The extra width compared to Crud’s similar length Roadracers means it offers even more protection, and the four fixing points offer a perfect, solid fit. If you plan to keep guards on for the whole of the winter, there is no reason to buy anything else.

>>> Buy Giant Defy/Avail Fender Set now at Tredz for £26.99


Watch: Winterise your bike


As road bikes have become lighter and more sport focused, fittings and/or clearance for ‘proper’ mudguards has fallen out of favour and many people don’t have the financial wherewithal or inclination for a dedicated winter bike. All is not lost, though. There are now plenty of options for the ‘close clearance’ bike, from simple clip on and off options that avoid the brake and normal attachment issues, right through to fenders that look like traditional guards but bypass clearance issues through clever design — and plenty in-between.

What to look for in a bicycle mudguard

The basic idea behind a mudguard is to stop water coming off the wheels onto the body: the longer the guard, the greater the coverage and the more protection they offer — full guards also keep a lot of salt-laden winter road spray off your bike. Very narrow guards or those that are too flat or far away from the tyre will also reduce protection.

Mudguard fittingBicycle mudguard Fitting
Having a plastic cover close to your tyre means there is a chance of additional noise as flopping guards can rub on the side of the tyre or bounce up and down on top of it. No one wants to ride a noisy bike, so the quality and security of the fittings is just as important as the length and coverage.

Mudguard fittingEase of bicycle mudguard fitting
As the guards will be going on a bike that is also ridden ‘sans fender’, the ease of fitting and removal is important, as is the speed and simplicity. We like a mudguard set to be easy to keep together off the bike. Too many parts to get lost or slide under the fridge are never a good thing.

Words by Neil Webb

  • linked1

    To be fair, SKS did replace my first set for free after chunks started falling off of the first set. But when it started happening to the second set I decided it was futile. The strange thing is, it wasn’t happening as a result of anything out of the ordinary. The last bit that fell off was the front portion on the safe side of the front fork (the bit that you see when you look down when you’re riding, and that keeps the spray out of your face). It fell off just from riding over a bump, and it’s not in a place where it would get battered by anything.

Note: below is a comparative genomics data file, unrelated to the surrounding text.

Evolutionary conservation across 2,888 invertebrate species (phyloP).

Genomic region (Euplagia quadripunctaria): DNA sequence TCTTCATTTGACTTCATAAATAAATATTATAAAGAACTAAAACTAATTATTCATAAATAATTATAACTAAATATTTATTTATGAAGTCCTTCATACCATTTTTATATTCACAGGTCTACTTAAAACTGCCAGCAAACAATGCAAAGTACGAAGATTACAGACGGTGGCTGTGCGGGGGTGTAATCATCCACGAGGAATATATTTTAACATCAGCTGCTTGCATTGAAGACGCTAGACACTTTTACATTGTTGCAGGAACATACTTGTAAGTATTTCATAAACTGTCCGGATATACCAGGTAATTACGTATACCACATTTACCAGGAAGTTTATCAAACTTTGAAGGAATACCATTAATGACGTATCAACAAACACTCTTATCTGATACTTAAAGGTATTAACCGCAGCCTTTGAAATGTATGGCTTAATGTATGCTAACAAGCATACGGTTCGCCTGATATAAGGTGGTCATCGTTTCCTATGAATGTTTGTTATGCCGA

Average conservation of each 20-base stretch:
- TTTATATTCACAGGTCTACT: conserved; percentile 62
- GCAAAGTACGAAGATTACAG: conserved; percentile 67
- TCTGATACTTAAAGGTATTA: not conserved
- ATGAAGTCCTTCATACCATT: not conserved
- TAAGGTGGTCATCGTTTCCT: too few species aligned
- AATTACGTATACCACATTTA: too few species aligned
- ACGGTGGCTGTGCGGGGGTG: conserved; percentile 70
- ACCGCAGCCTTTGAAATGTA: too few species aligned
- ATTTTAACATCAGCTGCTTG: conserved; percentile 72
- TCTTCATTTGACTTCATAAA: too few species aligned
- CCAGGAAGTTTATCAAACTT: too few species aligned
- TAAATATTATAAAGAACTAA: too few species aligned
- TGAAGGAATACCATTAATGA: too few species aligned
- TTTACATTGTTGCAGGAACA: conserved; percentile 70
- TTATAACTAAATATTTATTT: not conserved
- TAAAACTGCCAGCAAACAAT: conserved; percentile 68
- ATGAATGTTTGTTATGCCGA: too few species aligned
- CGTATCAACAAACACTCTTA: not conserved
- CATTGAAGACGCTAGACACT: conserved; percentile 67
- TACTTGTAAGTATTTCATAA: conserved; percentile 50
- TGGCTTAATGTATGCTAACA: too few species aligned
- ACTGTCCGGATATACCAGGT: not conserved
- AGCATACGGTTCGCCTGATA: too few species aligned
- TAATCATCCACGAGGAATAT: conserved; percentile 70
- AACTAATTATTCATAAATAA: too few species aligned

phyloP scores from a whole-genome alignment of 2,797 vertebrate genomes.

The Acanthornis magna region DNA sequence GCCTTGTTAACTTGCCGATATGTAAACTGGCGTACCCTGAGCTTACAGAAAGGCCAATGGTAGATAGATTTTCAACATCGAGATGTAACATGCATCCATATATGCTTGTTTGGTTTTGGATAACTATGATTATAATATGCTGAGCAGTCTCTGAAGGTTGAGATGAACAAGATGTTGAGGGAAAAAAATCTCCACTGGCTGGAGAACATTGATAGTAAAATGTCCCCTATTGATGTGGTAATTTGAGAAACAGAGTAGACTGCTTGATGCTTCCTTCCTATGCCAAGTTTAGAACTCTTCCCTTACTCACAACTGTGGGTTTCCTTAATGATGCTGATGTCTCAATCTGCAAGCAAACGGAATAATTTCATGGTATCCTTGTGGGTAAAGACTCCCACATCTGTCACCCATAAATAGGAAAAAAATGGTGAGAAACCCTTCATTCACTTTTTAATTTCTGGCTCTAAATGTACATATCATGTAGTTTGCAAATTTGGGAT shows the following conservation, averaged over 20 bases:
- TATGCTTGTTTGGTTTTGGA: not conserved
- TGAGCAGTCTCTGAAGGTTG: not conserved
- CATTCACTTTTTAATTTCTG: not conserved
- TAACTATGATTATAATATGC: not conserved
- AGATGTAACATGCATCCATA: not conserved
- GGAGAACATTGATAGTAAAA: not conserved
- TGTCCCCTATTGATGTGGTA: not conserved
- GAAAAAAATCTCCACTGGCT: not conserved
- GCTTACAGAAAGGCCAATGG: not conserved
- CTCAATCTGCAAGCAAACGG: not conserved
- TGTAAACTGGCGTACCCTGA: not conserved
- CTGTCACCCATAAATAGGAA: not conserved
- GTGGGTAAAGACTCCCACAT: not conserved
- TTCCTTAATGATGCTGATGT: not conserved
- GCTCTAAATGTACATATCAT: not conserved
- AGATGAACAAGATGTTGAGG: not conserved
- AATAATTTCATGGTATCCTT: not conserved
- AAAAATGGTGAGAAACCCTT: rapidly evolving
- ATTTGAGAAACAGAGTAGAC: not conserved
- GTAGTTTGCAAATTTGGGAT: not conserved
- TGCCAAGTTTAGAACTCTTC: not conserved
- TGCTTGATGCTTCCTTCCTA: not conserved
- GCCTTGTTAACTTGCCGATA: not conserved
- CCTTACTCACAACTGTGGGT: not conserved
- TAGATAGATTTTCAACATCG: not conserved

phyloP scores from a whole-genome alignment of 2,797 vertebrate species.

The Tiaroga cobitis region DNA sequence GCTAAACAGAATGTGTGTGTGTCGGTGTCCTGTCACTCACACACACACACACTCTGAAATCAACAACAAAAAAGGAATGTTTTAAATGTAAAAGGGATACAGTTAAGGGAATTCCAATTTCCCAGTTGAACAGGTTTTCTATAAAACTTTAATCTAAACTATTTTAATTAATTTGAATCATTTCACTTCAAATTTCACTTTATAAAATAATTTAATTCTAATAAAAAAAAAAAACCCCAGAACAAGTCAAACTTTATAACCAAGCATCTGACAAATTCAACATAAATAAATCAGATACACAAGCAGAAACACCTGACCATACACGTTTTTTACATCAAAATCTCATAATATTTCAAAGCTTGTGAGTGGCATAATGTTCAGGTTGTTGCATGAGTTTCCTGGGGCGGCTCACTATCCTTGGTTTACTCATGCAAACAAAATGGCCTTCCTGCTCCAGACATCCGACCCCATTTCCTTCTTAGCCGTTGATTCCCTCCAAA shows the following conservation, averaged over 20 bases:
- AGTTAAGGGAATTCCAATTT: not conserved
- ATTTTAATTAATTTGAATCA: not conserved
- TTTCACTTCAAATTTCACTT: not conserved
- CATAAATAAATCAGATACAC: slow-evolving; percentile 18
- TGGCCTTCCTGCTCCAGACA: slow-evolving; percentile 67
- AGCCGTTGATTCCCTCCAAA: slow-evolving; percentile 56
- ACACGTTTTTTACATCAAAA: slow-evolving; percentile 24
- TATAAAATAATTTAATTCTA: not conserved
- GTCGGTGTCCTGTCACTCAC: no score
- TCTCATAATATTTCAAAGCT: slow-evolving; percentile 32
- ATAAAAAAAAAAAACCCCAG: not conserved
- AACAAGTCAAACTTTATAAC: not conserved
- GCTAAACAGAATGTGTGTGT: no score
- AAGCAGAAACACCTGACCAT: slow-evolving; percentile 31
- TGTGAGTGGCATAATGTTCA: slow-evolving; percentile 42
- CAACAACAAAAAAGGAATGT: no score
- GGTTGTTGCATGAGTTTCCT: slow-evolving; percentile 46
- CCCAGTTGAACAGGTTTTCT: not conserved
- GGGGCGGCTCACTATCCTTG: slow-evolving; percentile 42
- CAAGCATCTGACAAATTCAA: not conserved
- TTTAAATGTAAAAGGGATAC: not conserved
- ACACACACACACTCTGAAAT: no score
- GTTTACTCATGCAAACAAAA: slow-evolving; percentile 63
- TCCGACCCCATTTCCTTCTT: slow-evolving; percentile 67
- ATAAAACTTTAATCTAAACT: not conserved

• Edward Guyatt

    Ah that sounds expensive, but on the brightside they might have saved your life. Mudguards are a pain though… my quest to get some decent ones has been difficult!

    I initially went for the SKS thermoplastics, which have ‘secu-clips’ that detach them when something gets caught, though they’re made of aluminium (iirc) sandwiched in plastic, so I’m guessing that mades them not-brittle. Anyway, they didn’t fit — Evans said the would but I missed their generous 90-day returns window.

    Then I got a pair of crud roadracers on the basis that the website said there was only thing I needed to measure — clearance from frame or something. Anyway it turned out they were too small for my tyres, so I repacked them neatly (box had been opened by another customer who presumably found they didn’t fit anyway) an did a return on Amazon.

    Now I’m using SKS Velo 47. They seem like decent quality, were miles less painful to mount and cost very little. Fit on back wheel wasn’t perfect so I bought a metal strut set for them from some little german bike shop on eBay, whch for some reason I haven’t managed to use on the back wheel (yet) anyway and could do with some sawing to fit the front wheel properly — not done yet since I’ve yet to acquire a hacksaw.

    So yeah, getting some appropriate mudguards has been an arduous task. Would have been better to have bought a more appropriate bicycle in the first place: I got a hybrid (Dawes Discovery 3 Sport) with disc brakes but would have been better off with one designed for mudguards, pannier racks and the like in the first place. Moral of the story: don’t trust what you read on a newspaper website (in this case the /guardian/) saying the best way to acquire a bike is to go to a ‘bike nut shop’ and ask for advice! Bit of homework (reading the Dawes catalogue, for instance, which is very helpful) in advance would have been useful.

  • linked1

    They are good until they shatter to bits. Two pairs I’ve used have been falling apart one chunk at a time until last week I heard something fall as I was riding and couldn’t figure out what it was – until it rained and I realized the front section had vanished. The brittleness is an intentional design safety feature (so the fender doesn’t get jammed in the fork and toss you over the bars), but as a result these fenders are basically disposable. Two pairs have lasted me 1.3 years before both sets were unusable.

  • Edward Guyatt

    What about SKS? They seem to be very popular at the minute.

  • Andrew Higgins

    I liked those Road Bike Mud Guards, I am riding since a long time and I can surely say with my experience that those guards are really nice for road bike.